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Japan as a ‘Global Pacifist State’

Its Changing Pacifism and Security Identity


Daisuke Akimoto

This book examines Japan’s changing pacifism and its implications for Japan’s security identity from 1945 to the present. To examine the shift in Japanese pacifism, this research employs the concept of ‘negative pacifism’ (Article 9 of the Japanese Constitution) and ‘positive pacifism’ (the Preamble of the Constitution) as an analytical framework. To analyse multiple factors which facilitated the shift in Japan’s pacifism, this study applies ‘analytical eclecticism’ and integrates the analytical framework (negative-positive pacifism) with orthodox international relations theories and approaches. In an application of analytical eclecticism, the author proposes four theoretical models of Japan’s security identity: (a) ‘pacifist state’ (classical liberalism/negative pacifism); (b) ‘UN peacekeeper’ (neo-liberalism/positive pacifism); (c) ‘normal state’ (classical realism/domestic pressure); and (d) ‘US ally’ (neo-realism/external-structural pressure). In addition to the four basic models above, this book attempts to reveal Japan’s ‘core security identity’ as a ‘global pacifist state’.


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Chapter Five Japan as a ‘Global Pacifist State’: The Future of the Peace Constitution and Japan’s Core Security Identity 205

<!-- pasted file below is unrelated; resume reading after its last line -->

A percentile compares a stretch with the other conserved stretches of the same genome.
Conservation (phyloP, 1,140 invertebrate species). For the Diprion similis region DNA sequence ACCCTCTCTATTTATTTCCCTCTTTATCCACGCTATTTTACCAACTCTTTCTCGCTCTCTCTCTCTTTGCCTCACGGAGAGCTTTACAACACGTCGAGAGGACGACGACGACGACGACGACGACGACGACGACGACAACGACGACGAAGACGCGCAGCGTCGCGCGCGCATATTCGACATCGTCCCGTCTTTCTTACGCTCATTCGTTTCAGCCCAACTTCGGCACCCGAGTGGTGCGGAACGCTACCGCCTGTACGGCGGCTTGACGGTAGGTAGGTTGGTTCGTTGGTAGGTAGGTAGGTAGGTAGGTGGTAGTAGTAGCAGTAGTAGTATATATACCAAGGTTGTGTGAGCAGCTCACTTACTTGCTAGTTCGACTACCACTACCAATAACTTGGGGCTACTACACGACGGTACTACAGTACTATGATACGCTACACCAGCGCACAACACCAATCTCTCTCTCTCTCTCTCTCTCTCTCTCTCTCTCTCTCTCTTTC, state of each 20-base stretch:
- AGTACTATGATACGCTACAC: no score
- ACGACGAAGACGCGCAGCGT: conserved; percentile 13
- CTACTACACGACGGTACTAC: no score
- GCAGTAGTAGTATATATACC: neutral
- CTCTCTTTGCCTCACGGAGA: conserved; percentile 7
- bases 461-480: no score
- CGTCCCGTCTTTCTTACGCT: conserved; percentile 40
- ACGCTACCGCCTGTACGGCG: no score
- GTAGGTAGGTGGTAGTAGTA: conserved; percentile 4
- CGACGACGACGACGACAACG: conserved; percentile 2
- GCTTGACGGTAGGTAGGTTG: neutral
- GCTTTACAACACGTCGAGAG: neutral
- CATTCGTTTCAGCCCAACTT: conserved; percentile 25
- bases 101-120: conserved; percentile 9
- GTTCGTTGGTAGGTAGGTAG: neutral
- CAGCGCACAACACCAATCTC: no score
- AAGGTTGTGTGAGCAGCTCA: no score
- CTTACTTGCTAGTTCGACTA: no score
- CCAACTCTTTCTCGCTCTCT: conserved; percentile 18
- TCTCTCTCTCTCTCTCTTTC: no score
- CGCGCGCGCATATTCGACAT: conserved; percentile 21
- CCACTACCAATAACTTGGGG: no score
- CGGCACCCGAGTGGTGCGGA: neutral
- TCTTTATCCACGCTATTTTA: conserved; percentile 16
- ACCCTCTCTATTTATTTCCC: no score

205 Chapter Five Japan as a ‘Global Pacifist State’: The Future of the Peace Constitution and Japan’s Core Security Identity Introduction In the previous chapters, the shifts from negative pacifism to positive pacifism have been examined in relation to Japan’s contribution to in- ternational peace operations. Importantly, as shown with the changing public opinion during the early 1990s, the shift to positive pacifism coincided with the shift towards constitutional revision. Indeed, a di- rect correlation between public recognition of the significance of SDF dispatch and support for constitutional revision can be seen. The consti- tutional revision issue is crucial because revision would entail drastic change to Japan’s security identity. In particular, Japan’s pacifist identity will be dramatically altered. The purpose of this chapter is to examine the Japanese constitutional revision debate in relation to implications for Japan’s pacifism and security identity. To this end, the chapter will: 1) assess the arguments of the Japanese constitutional debate; 2) exam- ine the implications of constitutional revision with regard to changing Japanese pacifism and security identity; and 3) analyse the concept of the ‘global pacifist state’ model as Japan’s core security identity. Several reasons have been presented for why the Japanese Consti- tution needs to be modified. For example, it has been argued that ‘new human rights’, such as the right to privacy and to the environment, need to be added to the current Constitution.705 The argument essen- 705 There is an interpretation, however, that ‘new human rights’, such as the rights to...

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